A Raisin of Serendipitous Learning

When she told me NOT to throw away the moldy orange, I questioned her sanity.

Why in the world would we want to keep this tainted fruit within arms reach of four-year-old children? And why would I, the 24 year-old teacher with a degree in Early Childhood, listen to my 56 year-old assistant teacher with no formal education?



“Because,” she’d said, “It is a learning experience, a teachable moment. It’s science.

I was awestruck.

That is why “Vivian” and I worked so well together. I taught her how to implement bias-free education in our classroom. She taught me that hoarding can lead to serendipitous learning and creativity.

Today, over 20 years later and still a hoarder, I was reminded of my friend, Vivian, when I cleaned out the trunk of my car. Behind the boxing bag, a ton of smelly hand wraps, and a couple of sweaters, I found something which must have fallen out of my grocery bag months ago.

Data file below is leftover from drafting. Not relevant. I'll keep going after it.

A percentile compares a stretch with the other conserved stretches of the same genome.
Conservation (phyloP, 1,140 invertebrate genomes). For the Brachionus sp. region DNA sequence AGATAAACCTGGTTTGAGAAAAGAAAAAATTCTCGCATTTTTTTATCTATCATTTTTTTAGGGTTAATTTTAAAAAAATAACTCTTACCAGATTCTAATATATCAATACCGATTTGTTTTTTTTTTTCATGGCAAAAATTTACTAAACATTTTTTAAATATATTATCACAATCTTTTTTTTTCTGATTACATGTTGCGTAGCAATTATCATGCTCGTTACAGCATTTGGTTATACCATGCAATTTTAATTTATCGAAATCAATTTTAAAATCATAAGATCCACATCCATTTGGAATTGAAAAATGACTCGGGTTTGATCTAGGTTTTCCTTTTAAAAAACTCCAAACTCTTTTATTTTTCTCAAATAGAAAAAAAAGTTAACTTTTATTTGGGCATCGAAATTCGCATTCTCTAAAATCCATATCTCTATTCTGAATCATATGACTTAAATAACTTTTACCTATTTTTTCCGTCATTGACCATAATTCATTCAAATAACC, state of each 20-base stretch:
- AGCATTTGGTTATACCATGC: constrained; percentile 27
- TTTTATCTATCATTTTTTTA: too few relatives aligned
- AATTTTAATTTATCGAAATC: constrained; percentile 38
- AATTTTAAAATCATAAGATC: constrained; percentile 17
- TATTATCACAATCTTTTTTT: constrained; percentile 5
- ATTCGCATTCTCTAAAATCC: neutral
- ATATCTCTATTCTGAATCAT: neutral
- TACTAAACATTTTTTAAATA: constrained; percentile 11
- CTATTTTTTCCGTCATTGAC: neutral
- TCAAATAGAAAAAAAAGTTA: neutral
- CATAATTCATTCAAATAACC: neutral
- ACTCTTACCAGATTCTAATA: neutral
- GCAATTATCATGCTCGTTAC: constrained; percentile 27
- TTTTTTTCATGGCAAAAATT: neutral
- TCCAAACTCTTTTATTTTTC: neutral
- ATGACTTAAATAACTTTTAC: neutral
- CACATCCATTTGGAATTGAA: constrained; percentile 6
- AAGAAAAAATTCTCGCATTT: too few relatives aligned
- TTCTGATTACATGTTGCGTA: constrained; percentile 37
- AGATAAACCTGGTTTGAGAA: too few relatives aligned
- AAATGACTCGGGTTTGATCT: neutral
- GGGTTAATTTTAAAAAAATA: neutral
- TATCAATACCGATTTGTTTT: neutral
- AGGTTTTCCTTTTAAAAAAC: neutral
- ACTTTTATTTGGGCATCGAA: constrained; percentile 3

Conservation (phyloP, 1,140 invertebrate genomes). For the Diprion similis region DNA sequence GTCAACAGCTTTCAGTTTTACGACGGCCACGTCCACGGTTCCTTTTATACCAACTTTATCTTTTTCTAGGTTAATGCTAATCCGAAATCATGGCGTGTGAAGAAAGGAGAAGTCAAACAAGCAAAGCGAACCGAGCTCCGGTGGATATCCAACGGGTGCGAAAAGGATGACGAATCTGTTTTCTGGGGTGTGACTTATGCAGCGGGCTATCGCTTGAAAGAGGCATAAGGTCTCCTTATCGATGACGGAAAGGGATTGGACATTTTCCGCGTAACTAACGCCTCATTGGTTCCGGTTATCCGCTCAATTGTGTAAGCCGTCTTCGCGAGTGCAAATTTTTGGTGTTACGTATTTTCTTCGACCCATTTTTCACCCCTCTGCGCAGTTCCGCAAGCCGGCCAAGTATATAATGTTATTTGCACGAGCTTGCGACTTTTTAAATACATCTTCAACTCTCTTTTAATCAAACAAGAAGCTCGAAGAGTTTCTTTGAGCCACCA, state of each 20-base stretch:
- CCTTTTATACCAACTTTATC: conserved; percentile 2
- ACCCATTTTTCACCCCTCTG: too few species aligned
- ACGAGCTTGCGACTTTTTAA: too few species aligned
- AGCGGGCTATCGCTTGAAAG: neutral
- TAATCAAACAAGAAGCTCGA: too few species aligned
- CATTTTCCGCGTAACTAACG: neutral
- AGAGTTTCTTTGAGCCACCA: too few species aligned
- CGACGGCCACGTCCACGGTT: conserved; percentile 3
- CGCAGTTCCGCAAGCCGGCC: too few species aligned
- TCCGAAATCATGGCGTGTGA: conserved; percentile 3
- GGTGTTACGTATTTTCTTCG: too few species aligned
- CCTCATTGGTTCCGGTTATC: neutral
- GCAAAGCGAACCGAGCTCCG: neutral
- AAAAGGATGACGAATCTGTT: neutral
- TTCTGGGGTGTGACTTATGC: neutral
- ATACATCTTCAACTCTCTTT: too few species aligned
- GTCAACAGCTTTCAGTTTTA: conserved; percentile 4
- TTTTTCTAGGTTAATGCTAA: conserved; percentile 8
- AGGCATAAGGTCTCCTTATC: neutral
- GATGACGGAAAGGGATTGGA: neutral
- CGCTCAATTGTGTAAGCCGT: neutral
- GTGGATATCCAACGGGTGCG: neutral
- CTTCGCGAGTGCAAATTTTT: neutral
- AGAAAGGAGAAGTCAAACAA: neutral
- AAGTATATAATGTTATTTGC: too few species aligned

I’ll give you a hint. They used to be grapes. But now …


I hear Vivian’s voice in my head saying, “Don’t throw it away! Show your grandchildren.”

And so, I will.

Wherever you are today, Vivian, THANK YOU for one of many teachable moments!



photo credit




Published by

Carolyn Dennis-Willingham

Carolyn is the author of two published books – No Hill for a Stepper, 2001, and The Last Bordello, 2016. Her third novel, The Moonshine Thicket, is set in 1928 and is currently enduring a professional edit. When not on her laptop, she serves as a lap top for her grandchildren. She is a retired Early Childhood Specialist, a fitness boxer, artist, and a ball thrower for her ever-persistent mini Aussie. In addition to her blogging website, carolyndenniswillingham.com, you may find her on Facebook and Twitter.

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